Whenever I work with a financial advisor, the first day together is spent “looking at the numbers.” This means downloading their YTD Profit & Loss statement and analyzing each item in detail to discover waste and inefficiencies.
Having done this exercise dozens of times, I’ve seen a few common themes. If you enter my office with all of your firm’s financial data in hand, you will make the following discoveries:
1. You don’t know what your P&L looks like. Other than perhaps preparing it for a state examination, this is not a report you run and study regularly.
2. You don’t work to achieve a profit target. You’re just winging it. You spend money here and there just hoping to get it right. Budget to Actual report? You don’t even know how to run it. If you were the CEO of a publically traded company, you would be fired.
3. You waste A LOT of money. Thirty bucks here, fifty bucks there. The software you haven’t used in years. Tax information services that cost thousands. Note: everything this kind of service tells you can be found on IRS.gov for free.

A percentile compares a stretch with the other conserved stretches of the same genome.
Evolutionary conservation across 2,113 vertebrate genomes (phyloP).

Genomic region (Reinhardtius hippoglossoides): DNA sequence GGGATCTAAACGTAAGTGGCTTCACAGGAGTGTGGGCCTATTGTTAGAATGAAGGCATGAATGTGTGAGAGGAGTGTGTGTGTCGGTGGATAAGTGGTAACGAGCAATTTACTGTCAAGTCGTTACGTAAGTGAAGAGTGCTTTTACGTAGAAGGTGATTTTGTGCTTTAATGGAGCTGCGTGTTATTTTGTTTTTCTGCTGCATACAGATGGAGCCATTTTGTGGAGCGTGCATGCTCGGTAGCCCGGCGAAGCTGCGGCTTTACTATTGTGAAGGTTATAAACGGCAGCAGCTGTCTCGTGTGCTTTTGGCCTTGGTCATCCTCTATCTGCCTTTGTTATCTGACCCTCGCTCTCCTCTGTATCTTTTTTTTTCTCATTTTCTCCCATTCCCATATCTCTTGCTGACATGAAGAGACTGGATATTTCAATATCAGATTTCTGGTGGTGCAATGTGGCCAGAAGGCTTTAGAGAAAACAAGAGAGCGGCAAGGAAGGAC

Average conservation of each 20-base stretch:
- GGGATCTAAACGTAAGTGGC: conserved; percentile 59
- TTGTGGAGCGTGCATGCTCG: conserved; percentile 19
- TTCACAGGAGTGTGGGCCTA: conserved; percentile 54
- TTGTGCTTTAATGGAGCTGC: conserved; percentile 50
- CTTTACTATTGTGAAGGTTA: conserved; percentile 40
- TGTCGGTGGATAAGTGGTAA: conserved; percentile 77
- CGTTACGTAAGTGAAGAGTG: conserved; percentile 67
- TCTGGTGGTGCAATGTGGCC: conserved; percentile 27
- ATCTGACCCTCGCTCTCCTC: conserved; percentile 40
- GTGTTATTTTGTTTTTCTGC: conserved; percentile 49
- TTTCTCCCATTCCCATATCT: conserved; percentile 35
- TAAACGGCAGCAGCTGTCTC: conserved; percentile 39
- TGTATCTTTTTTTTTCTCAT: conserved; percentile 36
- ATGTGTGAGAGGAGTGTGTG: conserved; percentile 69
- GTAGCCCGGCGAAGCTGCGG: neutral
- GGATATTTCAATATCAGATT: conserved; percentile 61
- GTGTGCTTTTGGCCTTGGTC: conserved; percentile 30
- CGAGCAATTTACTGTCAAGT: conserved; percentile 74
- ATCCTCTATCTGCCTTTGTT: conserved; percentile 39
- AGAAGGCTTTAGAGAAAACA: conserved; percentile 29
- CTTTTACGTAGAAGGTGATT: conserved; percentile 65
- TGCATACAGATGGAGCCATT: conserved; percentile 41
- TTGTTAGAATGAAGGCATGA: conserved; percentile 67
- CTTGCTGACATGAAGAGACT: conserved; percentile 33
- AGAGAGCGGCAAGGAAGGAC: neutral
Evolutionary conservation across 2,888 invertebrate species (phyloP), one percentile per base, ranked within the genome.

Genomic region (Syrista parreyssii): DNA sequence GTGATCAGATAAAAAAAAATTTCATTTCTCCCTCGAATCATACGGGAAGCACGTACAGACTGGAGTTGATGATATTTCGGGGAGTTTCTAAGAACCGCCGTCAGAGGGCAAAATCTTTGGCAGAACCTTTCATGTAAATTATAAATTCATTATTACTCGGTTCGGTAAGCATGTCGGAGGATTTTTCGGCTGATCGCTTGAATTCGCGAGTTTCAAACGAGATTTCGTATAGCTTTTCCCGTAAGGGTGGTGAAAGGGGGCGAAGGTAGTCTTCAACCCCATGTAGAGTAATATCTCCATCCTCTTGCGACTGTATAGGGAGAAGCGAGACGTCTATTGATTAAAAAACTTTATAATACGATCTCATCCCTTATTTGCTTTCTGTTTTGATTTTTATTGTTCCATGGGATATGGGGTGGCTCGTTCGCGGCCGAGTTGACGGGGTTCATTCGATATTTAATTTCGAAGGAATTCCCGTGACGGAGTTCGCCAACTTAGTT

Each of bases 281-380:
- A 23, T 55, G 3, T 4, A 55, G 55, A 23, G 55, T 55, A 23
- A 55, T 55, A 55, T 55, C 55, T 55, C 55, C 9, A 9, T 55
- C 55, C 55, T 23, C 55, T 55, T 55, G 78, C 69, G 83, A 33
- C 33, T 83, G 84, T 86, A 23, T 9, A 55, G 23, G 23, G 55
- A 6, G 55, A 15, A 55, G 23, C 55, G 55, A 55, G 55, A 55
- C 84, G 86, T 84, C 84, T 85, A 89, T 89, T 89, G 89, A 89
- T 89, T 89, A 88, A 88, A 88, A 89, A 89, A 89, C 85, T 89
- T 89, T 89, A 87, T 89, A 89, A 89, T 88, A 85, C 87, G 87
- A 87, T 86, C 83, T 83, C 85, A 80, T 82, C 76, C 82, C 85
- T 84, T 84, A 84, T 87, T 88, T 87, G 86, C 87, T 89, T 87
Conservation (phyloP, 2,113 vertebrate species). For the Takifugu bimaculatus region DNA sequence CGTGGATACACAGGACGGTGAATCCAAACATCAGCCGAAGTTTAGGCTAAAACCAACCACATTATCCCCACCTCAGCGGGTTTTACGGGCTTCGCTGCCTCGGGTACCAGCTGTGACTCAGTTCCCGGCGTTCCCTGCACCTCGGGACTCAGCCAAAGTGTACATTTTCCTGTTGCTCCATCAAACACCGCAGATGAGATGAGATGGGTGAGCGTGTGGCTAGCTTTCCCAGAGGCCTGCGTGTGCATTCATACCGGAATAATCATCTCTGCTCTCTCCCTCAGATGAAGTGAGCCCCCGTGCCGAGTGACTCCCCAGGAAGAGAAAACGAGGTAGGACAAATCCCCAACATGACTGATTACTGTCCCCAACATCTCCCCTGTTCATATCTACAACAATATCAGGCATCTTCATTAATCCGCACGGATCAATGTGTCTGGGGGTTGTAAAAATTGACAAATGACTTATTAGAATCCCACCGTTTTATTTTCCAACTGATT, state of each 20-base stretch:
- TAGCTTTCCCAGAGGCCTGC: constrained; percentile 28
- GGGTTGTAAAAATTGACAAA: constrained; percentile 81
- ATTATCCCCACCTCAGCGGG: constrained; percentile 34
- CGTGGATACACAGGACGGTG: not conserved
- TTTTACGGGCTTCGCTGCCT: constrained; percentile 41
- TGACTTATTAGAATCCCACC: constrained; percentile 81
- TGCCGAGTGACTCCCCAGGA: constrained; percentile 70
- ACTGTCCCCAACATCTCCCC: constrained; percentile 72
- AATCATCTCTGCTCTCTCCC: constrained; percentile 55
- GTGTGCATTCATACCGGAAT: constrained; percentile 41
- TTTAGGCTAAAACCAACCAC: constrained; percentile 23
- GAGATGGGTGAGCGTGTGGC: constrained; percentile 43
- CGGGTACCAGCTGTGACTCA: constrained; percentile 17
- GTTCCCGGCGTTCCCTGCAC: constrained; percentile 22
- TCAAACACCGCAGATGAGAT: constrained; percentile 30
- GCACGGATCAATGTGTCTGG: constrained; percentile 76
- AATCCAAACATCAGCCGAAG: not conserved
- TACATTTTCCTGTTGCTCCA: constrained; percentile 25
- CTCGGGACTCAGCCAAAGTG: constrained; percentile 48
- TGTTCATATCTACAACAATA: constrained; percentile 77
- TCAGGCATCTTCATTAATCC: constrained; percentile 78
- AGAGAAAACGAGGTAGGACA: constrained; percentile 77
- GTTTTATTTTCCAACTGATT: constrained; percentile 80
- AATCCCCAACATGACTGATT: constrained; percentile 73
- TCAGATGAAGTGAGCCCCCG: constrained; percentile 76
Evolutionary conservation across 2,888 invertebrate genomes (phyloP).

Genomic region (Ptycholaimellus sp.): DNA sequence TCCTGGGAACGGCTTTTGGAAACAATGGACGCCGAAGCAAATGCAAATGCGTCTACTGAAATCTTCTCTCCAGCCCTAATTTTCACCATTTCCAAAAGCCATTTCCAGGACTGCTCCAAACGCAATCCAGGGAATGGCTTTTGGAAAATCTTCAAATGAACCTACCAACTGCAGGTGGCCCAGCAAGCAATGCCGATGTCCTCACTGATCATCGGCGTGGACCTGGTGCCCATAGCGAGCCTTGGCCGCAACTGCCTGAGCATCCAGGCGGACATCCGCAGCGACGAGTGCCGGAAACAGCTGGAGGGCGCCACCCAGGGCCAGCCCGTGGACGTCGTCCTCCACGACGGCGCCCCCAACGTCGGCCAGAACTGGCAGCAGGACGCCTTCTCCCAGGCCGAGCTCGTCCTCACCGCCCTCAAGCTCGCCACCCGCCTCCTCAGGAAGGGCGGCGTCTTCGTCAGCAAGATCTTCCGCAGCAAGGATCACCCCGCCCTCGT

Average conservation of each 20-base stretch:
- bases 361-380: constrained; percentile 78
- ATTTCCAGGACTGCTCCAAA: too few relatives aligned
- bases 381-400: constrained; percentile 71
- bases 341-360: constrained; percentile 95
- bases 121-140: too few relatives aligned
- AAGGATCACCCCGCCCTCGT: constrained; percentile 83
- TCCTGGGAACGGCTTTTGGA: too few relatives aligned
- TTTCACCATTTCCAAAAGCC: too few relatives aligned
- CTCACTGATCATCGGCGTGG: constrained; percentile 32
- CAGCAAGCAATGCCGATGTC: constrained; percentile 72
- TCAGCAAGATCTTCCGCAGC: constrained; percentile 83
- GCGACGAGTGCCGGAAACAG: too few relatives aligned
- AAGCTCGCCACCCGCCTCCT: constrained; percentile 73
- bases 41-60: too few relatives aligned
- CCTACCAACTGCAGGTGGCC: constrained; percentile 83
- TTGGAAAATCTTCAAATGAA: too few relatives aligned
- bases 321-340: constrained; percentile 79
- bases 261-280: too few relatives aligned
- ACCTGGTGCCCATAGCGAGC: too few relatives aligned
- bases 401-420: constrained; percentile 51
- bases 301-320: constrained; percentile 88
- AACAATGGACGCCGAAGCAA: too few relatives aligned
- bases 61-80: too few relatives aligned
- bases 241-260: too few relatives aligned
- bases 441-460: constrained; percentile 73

4. You are either overstaffed or understaffed.
5. You have outdated technology. This includes things like expensive copiers and fax machines.
6. A nightmare IRS audit is in your future. Look, it’s your life, but if you think you can legally deduct 90% of your personal expenses, you’re wrong. How will it look to your clients when you reveal on your ADV that the IRS is assessing a lien against you?
7. You don’t understand how to lower your taxes through the use of an S-Corp. Oh, you are an S-Corp, but you aren’t using it properly.
8. You don’t practice what you preach. You have limited savings and too much debt. You’re like a doctor who smokes 3 packs a day. When an advisor of 20 years calls me to buy a thousand dollar system but says he doesn’t have the money, I can almost cry (almost…I don’t cry very much).
9. You’re not an entrepreneur. You’re barely a business owner. In fact, you really have a crappy sales job. And it’s eating you up inside.
Harsh? These will be your conclusions, not mine. But yes, I will agree with you.
Look, success in any business requires certain principles. But too often our business, we focus only on marketing. And what’s worse, the vendors in our industry encourage us to do so. “Keep spending to make more,” they say. “If you don’t have the money, borrow it.” This is crazy talk. It’s like putting eggs on poutine.
Stop the insanity.
If you’d like to discuss how, give me a call: 513-563-7526.